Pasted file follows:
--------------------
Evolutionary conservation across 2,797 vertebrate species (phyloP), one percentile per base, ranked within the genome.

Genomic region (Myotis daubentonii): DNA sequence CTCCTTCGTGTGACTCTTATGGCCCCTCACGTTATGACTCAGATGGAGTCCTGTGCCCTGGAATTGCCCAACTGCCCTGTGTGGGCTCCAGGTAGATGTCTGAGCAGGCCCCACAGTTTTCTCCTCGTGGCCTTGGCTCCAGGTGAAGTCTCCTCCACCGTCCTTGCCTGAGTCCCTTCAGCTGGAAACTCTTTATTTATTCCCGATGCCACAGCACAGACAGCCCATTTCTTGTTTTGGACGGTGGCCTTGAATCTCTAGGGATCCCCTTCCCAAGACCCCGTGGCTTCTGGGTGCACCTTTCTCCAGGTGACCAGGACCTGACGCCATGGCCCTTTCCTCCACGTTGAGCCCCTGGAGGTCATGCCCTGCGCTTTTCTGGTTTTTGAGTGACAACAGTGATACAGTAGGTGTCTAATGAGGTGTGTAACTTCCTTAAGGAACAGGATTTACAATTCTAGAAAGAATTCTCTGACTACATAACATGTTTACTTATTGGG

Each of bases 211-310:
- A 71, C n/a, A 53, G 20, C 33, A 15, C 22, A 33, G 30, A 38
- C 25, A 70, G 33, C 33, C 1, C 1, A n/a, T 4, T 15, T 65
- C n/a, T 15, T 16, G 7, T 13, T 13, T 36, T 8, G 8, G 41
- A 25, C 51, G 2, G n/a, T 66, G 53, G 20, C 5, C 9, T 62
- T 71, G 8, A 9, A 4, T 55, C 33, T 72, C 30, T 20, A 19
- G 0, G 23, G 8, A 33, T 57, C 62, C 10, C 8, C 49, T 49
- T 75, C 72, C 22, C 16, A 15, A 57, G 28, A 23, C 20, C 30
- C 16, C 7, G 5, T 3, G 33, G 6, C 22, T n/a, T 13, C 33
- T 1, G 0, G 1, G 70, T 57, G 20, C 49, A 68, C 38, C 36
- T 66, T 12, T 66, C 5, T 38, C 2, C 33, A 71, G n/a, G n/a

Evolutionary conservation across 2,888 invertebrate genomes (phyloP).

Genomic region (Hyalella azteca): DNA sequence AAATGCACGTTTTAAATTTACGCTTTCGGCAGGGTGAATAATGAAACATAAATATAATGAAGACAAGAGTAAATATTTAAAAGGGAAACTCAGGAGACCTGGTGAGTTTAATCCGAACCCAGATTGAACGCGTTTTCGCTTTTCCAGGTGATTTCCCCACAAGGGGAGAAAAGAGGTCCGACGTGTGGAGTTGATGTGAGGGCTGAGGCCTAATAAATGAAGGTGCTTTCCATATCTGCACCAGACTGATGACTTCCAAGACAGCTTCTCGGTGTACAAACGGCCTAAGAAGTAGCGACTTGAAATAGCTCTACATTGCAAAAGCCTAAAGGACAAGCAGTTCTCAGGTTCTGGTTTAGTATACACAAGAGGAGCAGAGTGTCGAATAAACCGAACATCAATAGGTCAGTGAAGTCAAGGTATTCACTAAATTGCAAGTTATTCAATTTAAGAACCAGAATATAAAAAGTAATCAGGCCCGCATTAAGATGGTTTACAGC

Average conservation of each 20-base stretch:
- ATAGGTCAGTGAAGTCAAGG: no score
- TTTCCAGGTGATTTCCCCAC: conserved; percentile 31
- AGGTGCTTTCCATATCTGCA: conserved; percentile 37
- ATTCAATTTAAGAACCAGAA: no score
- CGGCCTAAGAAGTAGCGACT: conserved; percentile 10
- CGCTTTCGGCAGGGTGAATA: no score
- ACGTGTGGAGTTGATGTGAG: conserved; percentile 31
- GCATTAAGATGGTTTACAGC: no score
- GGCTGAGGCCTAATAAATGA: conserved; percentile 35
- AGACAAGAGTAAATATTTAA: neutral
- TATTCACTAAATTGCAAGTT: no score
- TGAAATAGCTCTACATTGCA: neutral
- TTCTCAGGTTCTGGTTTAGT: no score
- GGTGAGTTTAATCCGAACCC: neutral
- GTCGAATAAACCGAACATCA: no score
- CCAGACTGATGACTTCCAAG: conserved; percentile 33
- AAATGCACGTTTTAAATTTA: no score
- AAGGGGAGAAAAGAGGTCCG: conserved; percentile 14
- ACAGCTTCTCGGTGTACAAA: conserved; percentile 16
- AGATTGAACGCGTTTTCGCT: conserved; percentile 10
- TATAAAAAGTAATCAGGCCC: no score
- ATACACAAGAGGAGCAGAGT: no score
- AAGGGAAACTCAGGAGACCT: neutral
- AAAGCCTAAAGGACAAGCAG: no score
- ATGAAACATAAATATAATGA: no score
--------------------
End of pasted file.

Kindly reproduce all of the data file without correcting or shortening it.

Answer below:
Evolutionary conservation across 2,797 vertebrate species (phyloP), one percentile per base, ranked within the genome.

Genomic region (Myotis daubentonii): DNA sequence CTCCTTCGTGTGACTCTTATGGCCCCTCACGTTATGACTCAGATGGAGTCCTGTGCCCTGGAATTGCCCAACTGCCCTGTGTGGGCTCCAGGTAGATGTCTGAGCAGGCCCCACAGTTTTCTCCTCGTGGCCTTGGCTCCAGGTGAAGTCTCCTCCACCGTCCTTGCCTGAGTCCCTTCAGCTGGAAACTCTTTATTTATTCCCGATGCCACAGCACAGACAGCCCATTTCTTGTTTTGGACGGTGGCCTTGAATCTCTAGGGATCCCCTTCCCAAGACCCCGTGGCTTCTGGGTGCACCTTTCTCCAGGTGACCAGGACCTGACGCCATGGCCCTTTCCTCCACGTTGAGCCCCTGGAGGTCATGCCCTGCGCTTTTCTGGTTTTTGAGTGACAACAGTGATACAGTAGGTGTCTAATGAGGTGTGTAACTTCCTTAAGGAACAGGATTTACAATTCTAGAAAGAATTCTCTGACTACATAACATGTTTACTTATTGGG

Each of bases 211-310:
- A 71, C n/a, A 53, G 20, C 33, A 15, C 22, A 33, G 30, A 38
- C 25, A 70, G 33, C 33, C 1, C 1, A n/a, T 4, T 15, T 65
- C n/a, T 15, T 16, G 7, T 13, T 13, T 36, T 8, G 8, G 41
- A 25, C 51, G 2, G n/a, T 66, G 53, G 20, C 5, C 9, T 62
- T 71, G 8, A 9, A 4, T 55, C 33, T 72, C 30, T 20, A 19
- G 0, G 23, G 8, A 33, T 57, C 62, C 10, C 8, C 49, T 49
- T 75, C 72, C 22, C 16, A 15, A 57, G 28, A 23, C 20, C 30
- C 16, C 7, G 5, T 3, G 33, G 6, C 22, T n/a, T 13, C 33
- T 1, G 0, G 1, G 70, T 57, G 20, C 49, A 68, C 38, C 36
- T 66, T 12, T 66, C 5, T 38, C 2, C 33, A 71, G n/a, G n/a

Evolutionary conservation across 2,888 invertebrate genomes (phyloP).

Genomic region (Hyalella azteca): DNA sequence AAATGCACGTTTTAAATTTACGCTTTCGGCAGGGTGAATAATGAAACATAAATATAATGAAGACAAGAGTAAATATTTAAAAGGGAAACTCAGGAGACCTGGTGAGTTTAATCCGAACCCAGATTGAACGCGTTTTCGCTTTTCCAGGTGATTTCCCCACAAGGGGAGAAAAGAGGTCCGACGTGTGGAGTTGATGTGAGGGCTGAGGCCTAATAAATGAAGGTGCTTTCCATATCTGCACCAGACTGATGACTTCCAAGACAGCTTCTCGGTGTACAAACGGCCTAAGAAGTAGCGACTTGAAATAGCTCTACATTGCAAAAGCCTAAAGGACAAGCAGTTCTCAGGTTCTGGTTTAGTATACACAAGAGGAGCAGAGTGTCGAATAAACCGAACATCAATAGGTCAGTGAAGTCAAGGTATTCACTAAATTGCAAGTTATTCAATTTAAGAACCAGAATATAAAAAGTAATCAGGCCCGCATTAAGATGGTTTACAGC

Average conservation of each 20-base stretch:
- ATAGGTCAGTGAAGTCAAGG: no score
- TTTCCAGGTGATTTCCCCAC: conserved; percentile 31
- AGGTGCTTTCCATATCTGCA: conserved; percentile 37
- ATTCAATTTAAGAACCAGAA: no score
- CGGCCTAAGAAGTAGCGACT: conserved; percentile 10
- CGCTTTCGGCAGGGTGAATA: no score
- ACGTGTGGAGTTGATGTGAG: conserved; percentile 31
- GCATTAAGATGGTTTACAGC: no score
- GGCTGAGGCCTAATAAATGA: conserved; percentile 35
- AGACAAGAGTAAATATTTAA: neutral
- TATTCACTAAATTGCAAGTT: no score
- TGAAATAGCTCTACATTGCA: neutral
- TTCTCAGGTTCTGGTTTAGT: no score
- GGTGAGTTTAATCCGAACCC: neutral
- GTCGAATAAACCGAACATCA: no score
- CCAGACTGATGACTTCCAAG: conserved; percentile 33
- AAATGCACGTTTTAAATTTA: no score
- AAGGGGAGAAAAGAGGTCCG: conserved; percentile 14
- ACAGCTTCTCGGTGTACAAA: conserved; percentile 16
- AGATTGAACGCGTTTTCGCT: conserved; percentile 10
- TATAAAAAGTAATCAGGCCC: no score
- ATACACAAGAGGAGCAGAGT: no score
- AAGGGAAACTCAGGAGACCT: neutral
- AAAGCCTAAAGGACAAGCAG: no score
- ATGAAACATAAATATAATGA: no score